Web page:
For the past several years, I’ve been using a slide with the continuum of videoconferencing technology in my workshops. I decided it’s time to write up my thoughts about this so we can all refer others to the choices for videoconferencing. This post was co-written with guest blogger Lori Colwill.
The continuum starts at the lowest level and moves up from there.
Desktop VC: Skype, iChat, etc.
- Proprietary (i.e. Skype only connects to Skype, iChat only connects to iChat, etc).
- Disadvantage: Lack of echo-cancellation or stability of the call can make it difficult to use with a classroom of students
- Disadvantage: Some security concerns for classroom use
- Disadvantage: Lower quality and inability to connect to most content providers
- Options: Skype, iChat, GoogleTalk, TokBox, TinyChat, FaceTime and others
Desktop VC: Open Source H.323
H323 is the standard for what is also referred to as IP based videoconferencing. With H323 you can connect to any other H323 device (in theory).
- Ekiga and XMeeting
- Connects to most H323 standard videoconferencing units
- Disadvantage: No echo-cancellation can make it difficult to use with a classroom of students
Desktop VC: H.323
- LifeSize Desktop: software only; no server required (8/12/09: It’s SIP only; not H323) (3/4/11: If it’s installed with a server and bridge, you can connect to H.323)
- Polycom PVX software: $120 ish plus webcam
- Polycom CMA: desktop software that requires a server
- Tandberg Movi: desktop software that requires a server
- Echo-cancellation may be a problem
- Rigging audio and video from a desktop system to work in a classroom can be challenging
Small Room Systems: Fixed Camera H.323
- Under $5000
- Polycom V500, VSX 5000
- LifeSize Express w/Focus camera
- Cameras have limited or no movement
- Designed for small conference rooms, 3-7 people
- Easy to receive content from content providers etc., but difficult to use to have students present for events like Read Around the Planet and other collaborative projects
Classroom Systems: H.323 SD
- SD is standard definition
- Range from $3000-$9000
- Ask your vendor for an “entry level” unit
- As of summer ’09 most of the schools and content providers I connect with have this level
- The older units are “set top” units that were designed to sit on a TV; newer units separate camera & codec to accommodate flat screen monitors
- Ability to connect a computer and document camera for presenting
- Great camera movement, ideal for classrooms
- Polycom VSX 7000 and 8000 series (older)
- Polycom QDX (newer, faster, better, cheaper)
- Tandberg 770, 880, 990 MXPs (older)
Classroom Systems: H.323 HD
- HD: High definition.
- To take full advantage of HD, calls need to be at 1-4 M. Most schools don’t have that bandwidth available; most content providers still make calls at 384K.
- It’s an investment in the future of the technology. In theory, soon we’ll all have the bandwidth to upgrade to HD.
- Lifesize Express, Express 200, Team MP, Team 200, Room, and Room 200
- Polycom HDX 7000, 8000 9000 series
- Tandberg QuickSet C20 (newer, entry level HD unit)
- Tandberg Edge MXPs 75, 85, 95
A few words about installing a “cart” vs. installing a “room”.
- A cart installation is usually a classroom system (see above)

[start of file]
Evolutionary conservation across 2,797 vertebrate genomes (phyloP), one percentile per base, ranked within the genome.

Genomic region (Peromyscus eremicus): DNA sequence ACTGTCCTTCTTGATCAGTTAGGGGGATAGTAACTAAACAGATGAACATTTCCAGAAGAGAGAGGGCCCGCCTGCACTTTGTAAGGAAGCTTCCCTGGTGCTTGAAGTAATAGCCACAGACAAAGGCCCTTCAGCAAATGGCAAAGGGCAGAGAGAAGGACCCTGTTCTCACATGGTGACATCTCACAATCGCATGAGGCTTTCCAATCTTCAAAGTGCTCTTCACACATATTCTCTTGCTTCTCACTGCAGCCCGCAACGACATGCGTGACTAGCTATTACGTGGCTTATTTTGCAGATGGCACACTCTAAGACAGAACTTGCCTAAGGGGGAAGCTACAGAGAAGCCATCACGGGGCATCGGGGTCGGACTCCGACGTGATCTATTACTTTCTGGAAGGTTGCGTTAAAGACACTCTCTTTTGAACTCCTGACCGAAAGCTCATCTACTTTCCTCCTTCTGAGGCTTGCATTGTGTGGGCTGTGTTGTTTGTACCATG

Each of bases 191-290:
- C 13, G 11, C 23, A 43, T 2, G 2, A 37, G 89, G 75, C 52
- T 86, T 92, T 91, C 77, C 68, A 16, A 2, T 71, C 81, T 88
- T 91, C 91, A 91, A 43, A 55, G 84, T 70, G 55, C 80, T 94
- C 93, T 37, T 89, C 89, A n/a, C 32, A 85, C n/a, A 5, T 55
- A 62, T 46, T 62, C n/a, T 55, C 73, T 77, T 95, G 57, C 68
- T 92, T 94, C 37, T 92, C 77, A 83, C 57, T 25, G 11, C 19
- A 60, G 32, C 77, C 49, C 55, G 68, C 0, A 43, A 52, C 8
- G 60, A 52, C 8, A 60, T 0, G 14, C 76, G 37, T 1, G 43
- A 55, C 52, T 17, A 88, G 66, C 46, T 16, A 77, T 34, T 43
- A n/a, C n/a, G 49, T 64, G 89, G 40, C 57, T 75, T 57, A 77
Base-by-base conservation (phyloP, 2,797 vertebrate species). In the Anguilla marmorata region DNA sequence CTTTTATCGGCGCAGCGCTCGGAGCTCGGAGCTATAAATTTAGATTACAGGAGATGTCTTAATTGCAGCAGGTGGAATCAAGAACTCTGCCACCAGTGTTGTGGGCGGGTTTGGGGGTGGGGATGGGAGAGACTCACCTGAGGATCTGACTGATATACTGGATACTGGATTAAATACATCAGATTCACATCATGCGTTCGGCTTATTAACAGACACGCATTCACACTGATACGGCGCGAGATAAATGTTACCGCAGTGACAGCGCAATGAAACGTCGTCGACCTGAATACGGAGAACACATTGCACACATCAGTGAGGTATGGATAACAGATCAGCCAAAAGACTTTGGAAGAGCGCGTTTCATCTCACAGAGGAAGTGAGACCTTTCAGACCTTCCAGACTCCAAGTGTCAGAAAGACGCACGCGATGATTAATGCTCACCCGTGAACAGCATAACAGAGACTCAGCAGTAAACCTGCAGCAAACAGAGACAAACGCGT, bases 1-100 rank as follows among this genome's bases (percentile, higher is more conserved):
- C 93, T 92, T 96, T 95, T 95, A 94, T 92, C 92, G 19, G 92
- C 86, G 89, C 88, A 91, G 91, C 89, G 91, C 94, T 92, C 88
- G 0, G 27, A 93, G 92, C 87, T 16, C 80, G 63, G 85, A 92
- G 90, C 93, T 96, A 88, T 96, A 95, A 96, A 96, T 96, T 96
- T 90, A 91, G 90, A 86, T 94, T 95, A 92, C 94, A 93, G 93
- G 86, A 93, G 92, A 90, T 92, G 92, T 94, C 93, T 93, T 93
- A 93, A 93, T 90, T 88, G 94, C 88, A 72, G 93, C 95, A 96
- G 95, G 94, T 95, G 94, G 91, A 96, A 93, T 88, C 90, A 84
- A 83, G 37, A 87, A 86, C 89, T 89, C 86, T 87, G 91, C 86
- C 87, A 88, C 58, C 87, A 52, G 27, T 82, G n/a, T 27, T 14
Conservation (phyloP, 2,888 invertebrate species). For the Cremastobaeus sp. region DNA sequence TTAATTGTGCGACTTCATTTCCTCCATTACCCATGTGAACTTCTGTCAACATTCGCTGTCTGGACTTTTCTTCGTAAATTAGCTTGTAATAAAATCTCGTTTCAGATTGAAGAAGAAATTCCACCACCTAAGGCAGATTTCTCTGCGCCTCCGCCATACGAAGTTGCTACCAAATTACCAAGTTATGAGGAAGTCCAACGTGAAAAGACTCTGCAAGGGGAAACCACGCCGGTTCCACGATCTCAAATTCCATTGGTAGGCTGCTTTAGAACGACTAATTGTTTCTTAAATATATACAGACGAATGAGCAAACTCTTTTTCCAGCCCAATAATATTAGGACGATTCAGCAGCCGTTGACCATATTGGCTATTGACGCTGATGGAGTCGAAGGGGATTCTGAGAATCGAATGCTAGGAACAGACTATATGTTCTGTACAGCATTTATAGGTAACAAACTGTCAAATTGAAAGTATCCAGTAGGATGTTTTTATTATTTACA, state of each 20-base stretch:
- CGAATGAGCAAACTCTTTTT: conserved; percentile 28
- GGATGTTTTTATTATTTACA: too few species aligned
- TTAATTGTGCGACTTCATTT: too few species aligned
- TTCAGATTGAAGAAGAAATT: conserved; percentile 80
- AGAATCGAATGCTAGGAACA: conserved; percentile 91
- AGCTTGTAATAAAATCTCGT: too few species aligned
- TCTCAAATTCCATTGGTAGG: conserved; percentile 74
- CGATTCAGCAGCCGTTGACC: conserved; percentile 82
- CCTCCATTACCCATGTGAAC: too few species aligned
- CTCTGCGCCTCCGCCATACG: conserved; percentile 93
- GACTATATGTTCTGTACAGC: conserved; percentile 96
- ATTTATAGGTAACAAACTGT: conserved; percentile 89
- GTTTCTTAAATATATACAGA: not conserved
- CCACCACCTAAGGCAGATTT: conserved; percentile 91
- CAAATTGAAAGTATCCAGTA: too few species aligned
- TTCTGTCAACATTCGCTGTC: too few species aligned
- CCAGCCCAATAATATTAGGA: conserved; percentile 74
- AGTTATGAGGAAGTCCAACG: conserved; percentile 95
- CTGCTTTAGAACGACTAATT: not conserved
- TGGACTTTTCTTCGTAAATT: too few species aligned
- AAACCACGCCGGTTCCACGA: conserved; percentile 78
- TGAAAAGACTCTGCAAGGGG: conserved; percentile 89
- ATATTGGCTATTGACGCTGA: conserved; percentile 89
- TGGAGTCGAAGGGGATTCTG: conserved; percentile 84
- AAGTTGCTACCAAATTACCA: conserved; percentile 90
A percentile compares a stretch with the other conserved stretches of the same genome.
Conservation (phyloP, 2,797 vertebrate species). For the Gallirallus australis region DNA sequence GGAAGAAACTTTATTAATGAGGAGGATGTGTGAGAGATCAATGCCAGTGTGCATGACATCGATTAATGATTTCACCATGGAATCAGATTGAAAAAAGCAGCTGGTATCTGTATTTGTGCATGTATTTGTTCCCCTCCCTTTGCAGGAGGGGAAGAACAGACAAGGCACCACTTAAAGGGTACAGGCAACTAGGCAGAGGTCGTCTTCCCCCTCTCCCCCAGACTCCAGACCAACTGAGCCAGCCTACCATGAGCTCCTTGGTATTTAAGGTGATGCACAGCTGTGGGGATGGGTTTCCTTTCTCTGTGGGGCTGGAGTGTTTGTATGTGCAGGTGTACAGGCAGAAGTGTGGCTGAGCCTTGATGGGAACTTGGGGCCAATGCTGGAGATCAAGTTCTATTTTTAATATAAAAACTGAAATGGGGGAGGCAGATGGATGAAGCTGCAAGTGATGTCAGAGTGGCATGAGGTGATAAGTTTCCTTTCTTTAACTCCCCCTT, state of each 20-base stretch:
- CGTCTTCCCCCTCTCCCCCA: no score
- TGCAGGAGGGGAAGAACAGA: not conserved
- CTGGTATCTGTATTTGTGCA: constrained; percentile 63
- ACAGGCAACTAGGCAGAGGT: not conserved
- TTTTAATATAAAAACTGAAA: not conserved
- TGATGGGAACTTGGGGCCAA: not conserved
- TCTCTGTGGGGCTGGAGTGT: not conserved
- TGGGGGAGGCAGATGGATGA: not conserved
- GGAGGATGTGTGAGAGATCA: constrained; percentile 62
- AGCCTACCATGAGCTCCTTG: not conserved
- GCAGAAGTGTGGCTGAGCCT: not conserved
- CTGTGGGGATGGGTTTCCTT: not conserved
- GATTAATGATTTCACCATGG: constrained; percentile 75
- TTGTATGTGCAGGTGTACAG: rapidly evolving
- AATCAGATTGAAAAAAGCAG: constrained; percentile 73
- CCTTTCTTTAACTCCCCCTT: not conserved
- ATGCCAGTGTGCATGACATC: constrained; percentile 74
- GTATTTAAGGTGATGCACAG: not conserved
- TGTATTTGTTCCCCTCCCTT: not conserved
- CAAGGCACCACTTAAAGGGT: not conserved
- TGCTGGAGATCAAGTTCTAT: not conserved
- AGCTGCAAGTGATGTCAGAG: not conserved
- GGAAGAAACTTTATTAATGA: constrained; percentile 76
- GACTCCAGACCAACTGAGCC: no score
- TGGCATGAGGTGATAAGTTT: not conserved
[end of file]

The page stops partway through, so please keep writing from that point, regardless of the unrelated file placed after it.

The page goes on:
- plus a monitor (or a projector i.e. Tandberg Media Place)
- installed on a cart
- with one microphone on a 30 foot cord that can be moved around the classroom easily as needed.
- A simple remote can be easily learned by the videoconference coordinator.
- It might include a document camera and a way to connect a computer.
- A cart installation is usually under $10K.
- A integrated room installation is often a classroom system
- plus two to four monitors
- with a presentation stand for teaching over videoconferencing
- plus ceiling and/or desk microphones
- plus a fancy lots of buttons touch panel for controlling the system (usually AMX or Creston)
- plus lots of peripherals: computer, document camera, extra inputs, DVD/VCR
Classroom teachers are intimidated by room installations! So are students. The cart is much simpler and easier if you plan to use VC for curriculum videoconferencing. The room may be better for full length courses.
- really fancy expensive executive meeting systems designed to make you feel like you’re in the same room
- includes special paint and lighting
- can’t see them used in schools anytime soon, but this is why you want to expose your students to VC – they will use it in their business work
Videoconference Network Infrastructure
If you are part of a videoconference network (through your state, region, or large school district), you may learn about videoconference network infrastructure.
- MCUs: Bridges which allow multiple participants in multiple conferences at the same time
- IP VCRs: Allows for recording and streaming of videoconference content
- Firewall transversal units: Used to solve the challenges of H323 through your firewall (only get this if you can’t make it work any other way in my opinion)
- Gateways for IP to ISDN, H.323 to voice, H.323 to SIP and H.323 to proprietary protocols (Thx Craig!)
- Gatekeepers: for dialing plans
- Management software: for places that manage many units: for scheduling, upgrading software, providing directory services, etc.
Now that you see the big picture, what should you do? If at all possible, try for an entry-level unit or classroom H323 unit. Talk to your school district or regional tech and see what the plan for videocoferencing is for your area. You may have access to VC and not even know it!
Comments, thoughts? Favorite VC vendor missing? Please comment, share and add to our knowledge!
Revision 8/6/09 with LifeSize based on comments below.
4/9/10 Addition: You may also be interested in the VC Continuum in My Schools
Filed under: Techie Stuff